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We get another chance to see Fauxlivia and Lincoln (though neither seem to have aged anywhere near as much as Broyles and Nina- perhaps they have better moisturizers on the Other Side?). Gene is still there, tucked away in amber. And darn it, Walter’s right- anti-gravity bullets are cool. It’s fun to see the Other Side again (woulda been nice to hear that suggestion pop up earlier this season, even to be shot down as too risky). It’s a great reminder of the series’ mastery at character doubling (especially in the same frame) and, though the previous send-off of the Other Universe characters was far more affecting, the brief scenes between Olivia and Lincoln, as well as Olivia and Fauxlivia, are wonderful.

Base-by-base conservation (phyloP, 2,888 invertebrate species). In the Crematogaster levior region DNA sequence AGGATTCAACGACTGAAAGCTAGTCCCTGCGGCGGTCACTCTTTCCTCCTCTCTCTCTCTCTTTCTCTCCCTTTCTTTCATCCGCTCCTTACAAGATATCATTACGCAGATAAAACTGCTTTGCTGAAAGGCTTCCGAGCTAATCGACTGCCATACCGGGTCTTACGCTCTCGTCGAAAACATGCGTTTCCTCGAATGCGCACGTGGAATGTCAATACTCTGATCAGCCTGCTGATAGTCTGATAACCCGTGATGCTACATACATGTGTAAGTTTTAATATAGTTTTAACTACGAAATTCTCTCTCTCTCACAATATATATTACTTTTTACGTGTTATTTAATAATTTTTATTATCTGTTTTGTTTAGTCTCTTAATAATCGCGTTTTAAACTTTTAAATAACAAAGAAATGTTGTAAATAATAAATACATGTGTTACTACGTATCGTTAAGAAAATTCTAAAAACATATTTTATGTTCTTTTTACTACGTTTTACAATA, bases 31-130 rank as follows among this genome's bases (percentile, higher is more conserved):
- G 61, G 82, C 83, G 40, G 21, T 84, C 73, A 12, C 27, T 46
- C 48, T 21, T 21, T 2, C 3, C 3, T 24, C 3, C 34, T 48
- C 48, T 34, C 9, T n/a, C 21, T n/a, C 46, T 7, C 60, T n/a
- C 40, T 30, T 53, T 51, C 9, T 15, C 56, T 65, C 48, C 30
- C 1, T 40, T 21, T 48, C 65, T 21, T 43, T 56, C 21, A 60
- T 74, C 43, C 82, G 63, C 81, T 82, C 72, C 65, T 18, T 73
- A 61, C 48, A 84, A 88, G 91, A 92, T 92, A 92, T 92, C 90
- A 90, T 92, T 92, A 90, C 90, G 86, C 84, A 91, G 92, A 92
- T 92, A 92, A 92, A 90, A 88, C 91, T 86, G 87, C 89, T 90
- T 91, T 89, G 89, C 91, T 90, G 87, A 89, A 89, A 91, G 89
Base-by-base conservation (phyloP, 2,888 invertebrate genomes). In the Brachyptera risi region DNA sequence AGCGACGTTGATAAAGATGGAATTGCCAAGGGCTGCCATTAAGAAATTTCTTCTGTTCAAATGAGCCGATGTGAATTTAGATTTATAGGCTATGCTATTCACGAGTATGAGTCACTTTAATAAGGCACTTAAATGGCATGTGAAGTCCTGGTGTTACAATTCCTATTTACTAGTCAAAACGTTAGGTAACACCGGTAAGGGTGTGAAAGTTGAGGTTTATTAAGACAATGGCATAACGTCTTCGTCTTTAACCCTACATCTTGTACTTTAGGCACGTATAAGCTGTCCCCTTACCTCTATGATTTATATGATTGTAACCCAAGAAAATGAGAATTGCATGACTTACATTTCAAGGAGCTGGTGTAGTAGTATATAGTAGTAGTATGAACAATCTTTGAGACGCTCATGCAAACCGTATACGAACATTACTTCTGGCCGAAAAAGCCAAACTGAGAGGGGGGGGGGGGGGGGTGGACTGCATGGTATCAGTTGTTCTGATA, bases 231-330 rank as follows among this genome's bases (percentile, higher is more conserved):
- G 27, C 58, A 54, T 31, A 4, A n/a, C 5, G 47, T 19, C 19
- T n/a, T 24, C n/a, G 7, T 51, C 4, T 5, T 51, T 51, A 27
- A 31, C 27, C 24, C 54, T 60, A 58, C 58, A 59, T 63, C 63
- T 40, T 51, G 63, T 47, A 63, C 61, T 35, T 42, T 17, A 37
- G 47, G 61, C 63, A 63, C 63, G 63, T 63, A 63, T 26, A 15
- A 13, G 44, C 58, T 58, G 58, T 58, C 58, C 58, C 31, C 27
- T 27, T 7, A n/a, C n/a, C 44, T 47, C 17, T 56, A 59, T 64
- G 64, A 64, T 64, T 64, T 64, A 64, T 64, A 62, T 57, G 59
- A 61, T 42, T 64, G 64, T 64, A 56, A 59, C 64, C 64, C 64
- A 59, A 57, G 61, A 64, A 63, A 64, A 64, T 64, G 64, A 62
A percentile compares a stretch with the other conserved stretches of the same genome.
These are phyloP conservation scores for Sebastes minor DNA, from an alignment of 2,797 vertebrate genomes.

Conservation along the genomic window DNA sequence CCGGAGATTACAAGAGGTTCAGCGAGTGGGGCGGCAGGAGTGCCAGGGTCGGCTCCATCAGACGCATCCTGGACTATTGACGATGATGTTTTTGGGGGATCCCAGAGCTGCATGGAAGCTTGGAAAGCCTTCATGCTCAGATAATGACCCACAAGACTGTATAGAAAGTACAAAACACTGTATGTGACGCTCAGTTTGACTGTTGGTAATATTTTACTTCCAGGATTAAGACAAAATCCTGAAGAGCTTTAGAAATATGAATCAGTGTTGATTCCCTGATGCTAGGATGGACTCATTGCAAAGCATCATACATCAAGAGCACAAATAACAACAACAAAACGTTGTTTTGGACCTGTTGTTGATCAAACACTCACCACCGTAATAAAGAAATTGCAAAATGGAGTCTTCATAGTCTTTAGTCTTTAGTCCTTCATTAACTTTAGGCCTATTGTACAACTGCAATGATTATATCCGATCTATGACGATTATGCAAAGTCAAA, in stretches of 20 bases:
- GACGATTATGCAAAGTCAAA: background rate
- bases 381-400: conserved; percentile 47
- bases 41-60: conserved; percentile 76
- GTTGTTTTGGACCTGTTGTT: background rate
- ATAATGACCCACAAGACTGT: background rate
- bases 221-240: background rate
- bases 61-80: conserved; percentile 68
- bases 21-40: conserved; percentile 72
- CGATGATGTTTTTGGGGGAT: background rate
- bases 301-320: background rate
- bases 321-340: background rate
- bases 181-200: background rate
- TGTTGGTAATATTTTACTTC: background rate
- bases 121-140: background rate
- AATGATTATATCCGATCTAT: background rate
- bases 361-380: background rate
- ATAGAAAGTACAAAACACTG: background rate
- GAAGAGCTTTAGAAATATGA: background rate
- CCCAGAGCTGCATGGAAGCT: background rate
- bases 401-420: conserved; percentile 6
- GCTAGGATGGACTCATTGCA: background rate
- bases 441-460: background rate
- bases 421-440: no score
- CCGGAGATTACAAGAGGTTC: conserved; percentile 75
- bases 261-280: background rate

Astrid, and by extension Jasika Nicole, has been utterly wasted all season and could honestly be cut out of this final season entirely, her two bright ideas here given to someone else, without much fuss, a true disappointment and indication of the PtB’s lack of forethought and planning. That doesn’t make her goodbye scene with Walter any less touching and beautiful. Walter’s early decision to accompany Michael may feel contrived (for a show so obsessed with fathers and sons, September’s delay in insisting that he take Michael seems very strange, especially when compared to his didactic The-Show’s-Theme-Is-Love! turnaround), but that doesn’t negate the wonderfully touching hug between Walter and Peter, who’ve come so very far from “I thought you’d be fatter”.